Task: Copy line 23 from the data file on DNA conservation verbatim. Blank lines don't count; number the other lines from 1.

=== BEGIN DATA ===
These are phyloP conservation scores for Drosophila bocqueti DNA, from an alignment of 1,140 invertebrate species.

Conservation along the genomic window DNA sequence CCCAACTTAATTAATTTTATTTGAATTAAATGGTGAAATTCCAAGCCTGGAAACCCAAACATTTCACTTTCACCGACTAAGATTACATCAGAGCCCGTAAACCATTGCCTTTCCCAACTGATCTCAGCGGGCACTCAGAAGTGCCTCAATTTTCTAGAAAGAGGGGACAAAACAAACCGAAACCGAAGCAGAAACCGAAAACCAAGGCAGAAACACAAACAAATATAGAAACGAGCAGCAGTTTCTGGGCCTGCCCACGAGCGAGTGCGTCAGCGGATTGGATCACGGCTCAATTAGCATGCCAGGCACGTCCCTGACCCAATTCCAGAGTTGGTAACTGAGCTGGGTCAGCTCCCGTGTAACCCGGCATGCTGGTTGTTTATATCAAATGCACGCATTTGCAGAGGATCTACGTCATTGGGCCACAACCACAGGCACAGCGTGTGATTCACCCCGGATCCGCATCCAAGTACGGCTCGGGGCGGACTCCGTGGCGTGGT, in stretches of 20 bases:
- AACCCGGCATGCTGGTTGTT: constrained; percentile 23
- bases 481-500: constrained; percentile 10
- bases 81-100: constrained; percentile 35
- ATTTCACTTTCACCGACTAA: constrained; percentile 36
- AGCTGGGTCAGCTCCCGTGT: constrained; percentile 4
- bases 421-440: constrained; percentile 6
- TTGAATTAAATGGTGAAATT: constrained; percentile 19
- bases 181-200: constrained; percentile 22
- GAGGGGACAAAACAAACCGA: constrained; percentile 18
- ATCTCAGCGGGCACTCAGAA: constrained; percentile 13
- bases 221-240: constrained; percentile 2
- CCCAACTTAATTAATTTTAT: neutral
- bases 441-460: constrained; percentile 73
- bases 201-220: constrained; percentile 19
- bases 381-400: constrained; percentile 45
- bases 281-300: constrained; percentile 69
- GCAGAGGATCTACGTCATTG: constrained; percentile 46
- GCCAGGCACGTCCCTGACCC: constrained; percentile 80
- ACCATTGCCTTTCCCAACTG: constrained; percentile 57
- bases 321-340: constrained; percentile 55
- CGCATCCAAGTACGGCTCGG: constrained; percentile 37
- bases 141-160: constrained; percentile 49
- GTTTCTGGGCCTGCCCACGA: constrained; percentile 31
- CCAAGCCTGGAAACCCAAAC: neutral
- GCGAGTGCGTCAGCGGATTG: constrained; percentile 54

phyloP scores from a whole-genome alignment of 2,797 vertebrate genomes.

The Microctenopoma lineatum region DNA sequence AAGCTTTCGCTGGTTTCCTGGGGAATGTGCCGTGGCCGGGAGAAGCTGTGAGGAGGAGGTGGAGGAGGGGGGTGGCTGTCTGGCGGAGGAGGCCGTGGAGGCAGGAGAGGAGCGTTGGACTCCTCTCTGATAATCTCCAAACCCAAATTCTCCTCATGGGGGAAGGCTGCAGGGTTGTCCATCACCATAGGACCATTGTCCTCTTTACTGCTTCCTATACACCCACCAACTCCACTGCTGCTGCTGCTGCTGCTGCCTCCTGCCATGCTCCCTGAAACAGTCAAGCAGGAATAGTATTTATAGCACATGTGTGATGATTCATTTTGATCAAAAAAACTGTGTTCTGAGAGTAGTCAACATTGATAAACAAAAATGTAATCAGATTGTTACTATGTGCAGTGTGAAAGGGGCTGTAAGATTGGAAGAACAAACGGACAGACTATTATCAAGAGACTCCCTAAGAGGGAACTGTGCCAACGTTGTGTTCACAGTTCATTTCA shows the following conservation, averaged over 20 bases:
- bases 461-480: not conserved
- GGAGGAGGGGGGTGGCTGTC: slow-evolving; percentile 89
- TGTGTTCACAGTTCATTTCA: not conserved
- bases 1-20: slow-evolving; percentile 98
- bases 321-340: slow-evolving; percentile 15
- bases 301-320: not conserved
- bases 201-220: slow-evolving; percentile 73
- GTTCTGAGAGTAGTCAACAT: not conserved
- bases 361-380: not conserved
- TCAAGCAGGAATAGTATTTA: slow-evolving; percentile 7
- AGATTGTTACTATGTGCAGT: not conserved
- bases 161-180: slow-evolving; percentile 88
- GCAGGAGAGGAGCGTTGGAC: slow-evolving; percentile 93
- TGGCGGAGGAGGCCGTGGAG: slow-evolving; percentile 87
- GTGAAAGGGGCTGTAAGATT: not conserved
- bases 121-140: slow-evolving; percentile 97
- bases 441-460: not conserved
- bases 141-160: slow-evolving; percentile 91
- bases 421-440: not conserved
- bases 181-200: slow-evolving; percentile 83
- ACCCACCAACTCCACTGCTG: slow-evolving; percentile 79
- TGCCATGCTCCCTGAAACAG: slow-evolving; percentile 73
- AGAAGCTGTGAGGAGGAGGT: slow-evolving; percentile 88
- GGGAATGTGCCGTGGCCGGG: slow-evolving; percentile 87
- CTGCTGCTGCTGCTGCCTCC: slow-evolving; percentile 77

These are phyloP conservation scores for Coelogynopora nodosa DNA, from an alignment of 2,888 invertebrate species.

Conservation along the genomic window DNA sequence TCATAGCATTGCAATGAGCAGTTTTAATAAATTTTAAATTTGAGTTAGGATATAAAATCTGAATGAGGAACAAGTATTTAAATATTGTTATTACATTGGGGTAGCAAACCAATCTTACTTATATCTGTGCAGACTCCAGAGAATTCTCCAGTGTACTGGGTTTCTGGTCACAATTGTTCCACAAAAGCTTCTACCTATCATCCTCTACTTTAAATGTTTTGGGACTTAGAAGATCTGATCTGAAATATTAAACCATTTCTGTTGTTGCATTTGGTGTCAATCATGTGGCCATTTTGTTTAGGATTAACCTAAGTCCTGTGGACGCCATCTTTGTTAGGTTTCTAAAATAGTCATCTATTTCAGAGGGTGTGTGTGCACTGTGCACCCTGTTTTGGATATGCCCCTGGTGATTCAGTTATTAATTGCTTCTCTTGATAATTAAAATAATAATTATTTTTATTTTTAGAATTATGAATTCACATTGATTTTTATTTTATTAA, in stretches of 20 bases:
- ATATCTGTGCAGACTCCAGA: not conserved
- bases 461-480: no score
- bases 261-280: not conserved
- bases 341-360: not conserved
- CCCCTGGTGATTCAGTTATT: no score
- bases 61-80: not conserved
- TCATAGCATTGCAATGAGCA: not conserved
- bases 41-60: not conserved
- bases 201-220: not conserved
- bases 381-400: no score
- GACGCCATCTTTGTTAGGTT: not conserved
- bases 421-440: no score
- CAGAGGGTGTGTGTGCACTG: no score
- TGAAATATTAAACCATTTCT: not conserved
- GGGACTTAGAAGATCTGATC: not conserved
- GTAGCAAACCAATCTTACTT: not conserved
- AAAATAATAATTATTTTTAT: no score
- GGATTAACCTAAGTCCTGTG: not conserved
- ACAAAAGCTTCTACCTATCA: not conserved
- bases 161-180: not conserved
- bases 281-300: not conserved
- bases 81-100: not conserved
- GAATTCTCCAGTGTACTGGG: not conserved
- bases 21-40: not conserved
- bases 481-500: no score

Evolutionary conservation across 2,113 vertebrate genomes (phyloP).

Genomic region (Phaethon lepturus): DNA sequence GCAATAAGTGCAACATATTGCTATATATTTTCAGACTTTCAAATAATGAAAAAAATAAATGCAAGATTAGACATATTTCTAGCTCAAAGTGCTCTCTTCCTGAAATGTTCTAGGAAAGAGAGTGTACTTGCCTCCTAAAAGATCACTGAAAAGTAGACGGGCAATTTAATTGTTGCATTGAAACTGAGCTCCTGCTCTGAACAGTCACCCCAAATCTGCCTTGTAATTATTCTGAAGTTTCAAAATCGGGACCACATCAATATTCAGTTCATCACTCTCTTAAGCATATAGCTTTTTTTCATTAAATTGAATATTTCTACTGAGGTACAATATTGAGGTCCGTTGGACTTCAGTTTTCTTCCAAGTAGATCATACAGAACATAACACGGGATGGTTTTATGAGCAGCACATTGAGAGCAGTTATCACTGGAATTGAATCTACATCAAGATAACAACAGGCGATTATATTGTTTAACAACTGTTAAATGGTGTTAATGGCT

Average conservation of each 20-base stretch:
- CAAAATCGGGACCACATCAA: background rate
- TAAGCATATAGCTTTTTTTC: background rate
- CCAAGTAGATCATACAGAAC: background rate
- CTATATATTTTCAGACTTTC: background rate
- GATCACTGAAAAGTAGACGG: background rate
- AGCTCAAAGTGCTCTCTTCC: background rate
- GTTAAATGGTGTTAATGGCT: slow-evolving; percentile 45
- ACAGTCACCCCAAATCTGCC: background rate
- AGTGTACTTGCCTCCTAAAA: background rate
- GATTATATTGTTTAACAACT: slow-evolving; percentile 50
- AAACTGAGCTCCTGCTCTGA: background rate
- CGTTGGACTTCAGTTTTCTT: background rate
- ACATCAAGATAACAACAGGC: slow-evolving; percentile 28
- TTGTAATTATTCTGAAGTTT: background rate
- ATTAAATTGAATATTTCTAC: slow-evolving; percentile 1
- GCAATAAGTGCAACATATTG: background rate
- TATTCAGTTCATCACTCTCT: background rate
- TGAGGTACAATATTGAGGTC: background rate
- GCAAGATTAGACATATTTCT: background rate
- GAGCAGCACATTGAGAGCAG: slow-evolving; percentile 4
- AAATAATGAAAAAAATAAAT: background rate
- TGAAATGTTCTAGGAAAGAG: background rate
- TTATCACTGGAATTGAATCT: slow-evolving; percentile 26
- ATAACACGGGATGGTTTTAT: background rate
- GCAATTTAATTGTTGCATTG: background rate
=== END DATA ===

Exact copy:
- CGCATCCAAGTACGGCTCGG: constrained; percentile 37